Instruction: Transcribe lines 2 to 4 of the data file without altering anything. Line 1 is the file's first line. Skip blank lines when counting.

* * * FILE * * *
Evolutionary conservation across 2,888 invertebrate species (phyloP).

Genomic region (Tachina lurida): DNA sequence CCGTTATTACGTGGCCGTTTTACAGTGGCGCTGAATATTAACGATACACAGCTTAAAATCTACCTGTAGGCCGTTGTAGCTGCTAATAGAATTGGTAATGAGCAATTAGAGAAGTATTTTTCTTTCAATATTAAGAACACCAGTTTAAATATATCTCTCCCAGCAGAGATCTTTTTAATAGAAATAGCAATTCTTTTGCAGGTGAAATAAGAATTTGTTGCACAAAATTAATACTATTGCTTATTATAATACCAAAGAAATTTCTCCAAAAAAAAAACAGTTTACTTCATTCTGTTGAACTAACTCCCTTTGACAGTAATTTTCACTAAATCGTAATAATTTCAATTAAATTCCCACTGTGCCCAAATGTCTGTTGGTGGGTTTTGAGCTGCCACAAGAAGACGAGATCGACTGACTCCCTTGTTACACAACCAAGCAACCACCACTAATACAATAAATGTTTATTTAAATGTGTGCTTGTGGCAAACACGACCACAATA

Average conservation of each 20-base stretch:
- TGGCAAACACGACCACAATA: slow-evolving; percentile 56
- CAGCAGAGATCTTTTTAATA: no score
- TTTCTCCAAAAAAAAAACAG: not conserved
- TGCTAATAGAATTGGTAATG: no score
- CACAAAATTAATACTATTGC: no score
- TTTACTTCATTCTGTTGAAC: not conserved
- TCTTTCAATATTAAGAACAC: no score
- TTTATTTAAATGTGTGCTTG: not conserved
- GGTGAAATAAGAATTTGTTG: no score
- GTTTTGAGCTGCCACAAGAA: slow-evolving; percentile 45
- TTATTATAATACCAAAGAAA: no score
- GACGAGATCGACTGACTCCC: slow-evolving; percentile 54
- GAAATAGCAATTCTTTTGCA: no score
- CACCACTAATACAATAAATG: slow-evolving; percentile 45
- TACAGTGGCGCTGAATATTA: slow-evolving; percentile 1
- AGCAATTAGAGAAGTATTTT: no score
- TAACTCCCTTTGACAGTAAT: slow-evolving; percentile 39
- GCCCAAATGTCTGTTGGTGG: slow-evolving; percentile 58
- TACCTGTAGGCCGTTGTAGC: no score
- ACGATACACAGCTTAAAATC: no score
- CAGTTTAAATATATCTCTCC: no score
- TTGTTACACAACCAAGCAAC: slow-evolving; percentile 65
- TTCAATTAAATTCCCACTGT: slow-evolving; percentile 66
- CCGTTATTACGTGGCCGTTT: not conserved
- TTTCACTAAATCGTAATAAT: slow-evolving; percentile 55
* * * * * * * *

Genomic region (Tachina lurida): DNA sequence CCGTTATTACGTGGCCGTTTTACAGTGGCGCTGAATATTAACGATACACAGCTTAAAATCTACCTGTAGGCCGTTGTAGCTGCTAATAGAATTGGTAATGAGCAATTAGAGAAGTATTTTTCTTTCAATATTAAGAACACCAGTTTAAATATATCTCTCCCAGCAGAGATCTTTTTAATAGAAATAGCAATTCTTTTGCAGGTGAAATAAGAATTTGTTGCACAAAATTAATACTATTGCTTATTATAATACCAAAGAAATTTCTCCAAAAAAAAAACAGTTTACTTCATTCTGTTGAACTAACTCCCTTTGACAGTAATTTTCACTAAATCGTAATAATTTCAATTAAATTCCCACTGTGCCCAAATGTCTGTTGGTGGGTTTTGAGCTGCCACAAGAAGACGAGATCGACTGACTCCCTTGTTACACAACCAAGCAACCACCACTAATACAATAAATGTTTATTTAAATGTGTGCTTGTGGCAAACACGACCACAATA

Average conservation of each 20-base stretch:
- TGGCAAACACGACCACAATA: slow-evolving; percentile 56